Welcome to Friday, where a train crash in Taiwan leaves dozens dead, Niger has historic peaceful transfer of power and Egypt has a salty new tourist attraction. Ukrainian news website Livy Bereg also reveals why Russia is leaking secrets to the press about the international negotiations trying to resolve its conflict with Ukraine.
• Dozens dead in Taiwan train crash: A train crash killed at least 48 people and left 66 injured in eastern Taiwan. The express train, carrying about 500 passengers, derailed in a tunnel after hitting a construction vehicle that had rolled onto the tracks.
• Toll in Tigray: Nearly 2,000 victims have been identified by researchers studying the conflict since it exploded, last year. Those killed include infants and people over 90, the report says.
• Aung San Suu Kyi charged: Myanmar protesters call for "guerilla strikes' as country faces a new wireless internet shutdown and following charges filed against detained leader Aung San Suu Kyi for violating state secrets, punishable by up to 14 years of prison.
• Peaceful transition in Niger: Mohamed Bazoum gets sworn in as Niger president in the country's first peaceful transfer of power since its independence in 1960. The inauguration comes just days after the government says it thwarted a military coup attempt.
• Dutch leader Rutte survives vote of confidence: Dutch Prime Minister Mark Rutte narrowly survives a no-confidence vote over accusations he lied about coalition talks.
• G7 to double help for poorer countries to cut CO2 emissions: Deputy secretary general of the UN, Amina Mohammed calls on the world's richest group of countries to double their financial support to poorer countries to help them cut their CO2 emissions.
• Egypt's salt mountains become a tourist attraction: Images of people sliding down "snowy" mountains of Port Fouad went viral on the internet. The salt mountains quickly became a tourist hit, attracting Egyptians from all across the country to enjoy the unique landscape.
"Flirt with coup," titles Brazilian weekly magazine Istoé, after President Jair Bolsonaro dismissed the Defense minister and led to the resignations of the three chiefs of the country's armed forces — "the worst military crisis in more than 40 years' and a "dangerous gamble that threatens democracy," writes the weekly.
Minsk or Normandy? Russia prefers impasse with Ukraine instead
We've seen a flurry of reports this week of rising tensions in the long-simmering showdown in eastern Ukraine. But the broader context is one of stalemate, writes Alexander Demchenko on Ukranian news website Livy Bereg. In order to circumvent French and German mediation, the Kremlin is leaking secrets to the press as a de facto policy of stalling in its seven-year-long conflict.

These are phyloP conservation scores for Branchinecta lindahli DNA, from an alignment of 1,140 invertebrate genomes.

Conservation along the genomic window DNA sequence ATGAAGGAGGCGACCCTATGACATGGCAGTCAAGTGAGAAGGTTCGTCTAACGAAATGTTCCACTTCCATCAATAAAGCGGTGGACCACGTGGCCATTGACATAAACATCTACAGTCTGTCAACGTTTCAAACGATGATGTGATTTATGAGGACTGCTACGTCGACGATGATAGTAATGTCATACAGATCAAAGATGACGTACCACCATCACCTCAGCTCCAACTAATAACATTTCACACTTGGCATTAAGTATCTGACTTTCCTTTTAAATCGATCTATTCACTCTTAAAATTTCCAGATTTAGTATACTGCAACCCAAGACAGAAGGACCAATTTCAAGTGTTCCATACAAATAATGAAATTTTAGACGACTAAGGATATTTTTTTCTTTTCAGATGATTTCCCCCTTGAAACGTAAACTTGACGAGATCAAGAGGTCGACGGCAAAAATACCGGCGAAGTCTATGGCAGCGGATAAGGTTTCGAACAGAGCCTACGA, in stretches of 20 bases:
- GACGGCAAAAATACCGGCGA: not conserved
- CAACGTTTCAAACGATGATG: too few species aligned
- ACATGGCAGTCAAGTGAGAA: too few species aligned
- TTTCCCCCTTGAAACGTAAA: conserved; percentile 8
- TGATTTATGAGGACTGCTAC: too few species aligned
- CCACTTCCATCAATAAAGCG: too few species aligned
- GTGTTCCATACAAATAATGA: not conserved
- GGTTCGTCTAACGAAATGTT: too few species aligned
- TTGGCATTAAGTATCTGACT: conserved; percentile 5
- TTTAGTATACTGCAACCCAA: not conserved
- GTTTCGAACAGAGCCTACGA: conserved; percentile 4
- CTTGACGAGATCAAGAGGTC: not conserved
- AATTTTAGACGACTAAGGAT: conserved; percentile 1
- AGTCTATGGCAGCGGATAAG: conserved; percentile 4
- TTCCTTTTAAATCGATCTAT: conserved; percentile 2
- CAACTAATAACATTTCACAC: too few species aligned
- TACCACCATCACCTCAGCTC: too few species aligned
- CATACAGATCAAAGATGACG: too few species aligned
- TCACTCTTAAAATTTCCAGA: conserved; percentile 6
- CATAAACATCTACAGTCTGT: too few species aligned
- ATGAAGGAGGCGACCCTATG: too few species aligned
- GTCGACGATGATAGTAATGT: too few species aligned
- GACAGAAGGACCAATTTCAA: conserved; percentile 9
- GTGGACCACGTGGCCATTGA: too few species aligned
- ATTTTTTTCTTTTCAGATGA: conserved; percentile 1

Due to their sensitive nature, international negotiations come with certain requirements: first, don't disclose their details; and secondly, what has not been signed and agreed upon is not fit for implementation. The Russian newspaper Kommersant has published details of what should have been confidential communications among the so-called Normandy Format negotiating countries (Russia, Ukraine, Germany, and France) regarding new approaches to finding a peaceful settlement of the contested region of Donbas.
Since its creation in 2014, the Normandy Format has managed to ink several deals on prisoner exchange, yet has repeatedly failed to end the war in the eastern Ukrainian territory between Kyiv and pro-Russian insurgents. Ceasefire agreements are constantly broken and there are weekly reports about injured or killed Ukrainian soldiers who remain on the borderline of the occupied territories. At the same time, there is another forum for trying to resolve the Russian-Ukrainian conflict within the Organization for Security and Co-operation in Europe (OSCE), dubbed the Minsk Protocol.
Dmitry Kozak, a Russian negotiator and close ally of President Vladimir Putin, recently blamed the "very strange confidentiality of the Normandy negotiations' for blocking progress. This major Russian power broker was issuing a public warning to all sides of the Normandy Four that Russia would leak information about the talks. Why? Because Moscow does not need any progress on peace. It prefers to constantly hold Ukraine by the gills. It actually likes neither negotiations at the level of the Normandy Format nor the Minsk agreements.
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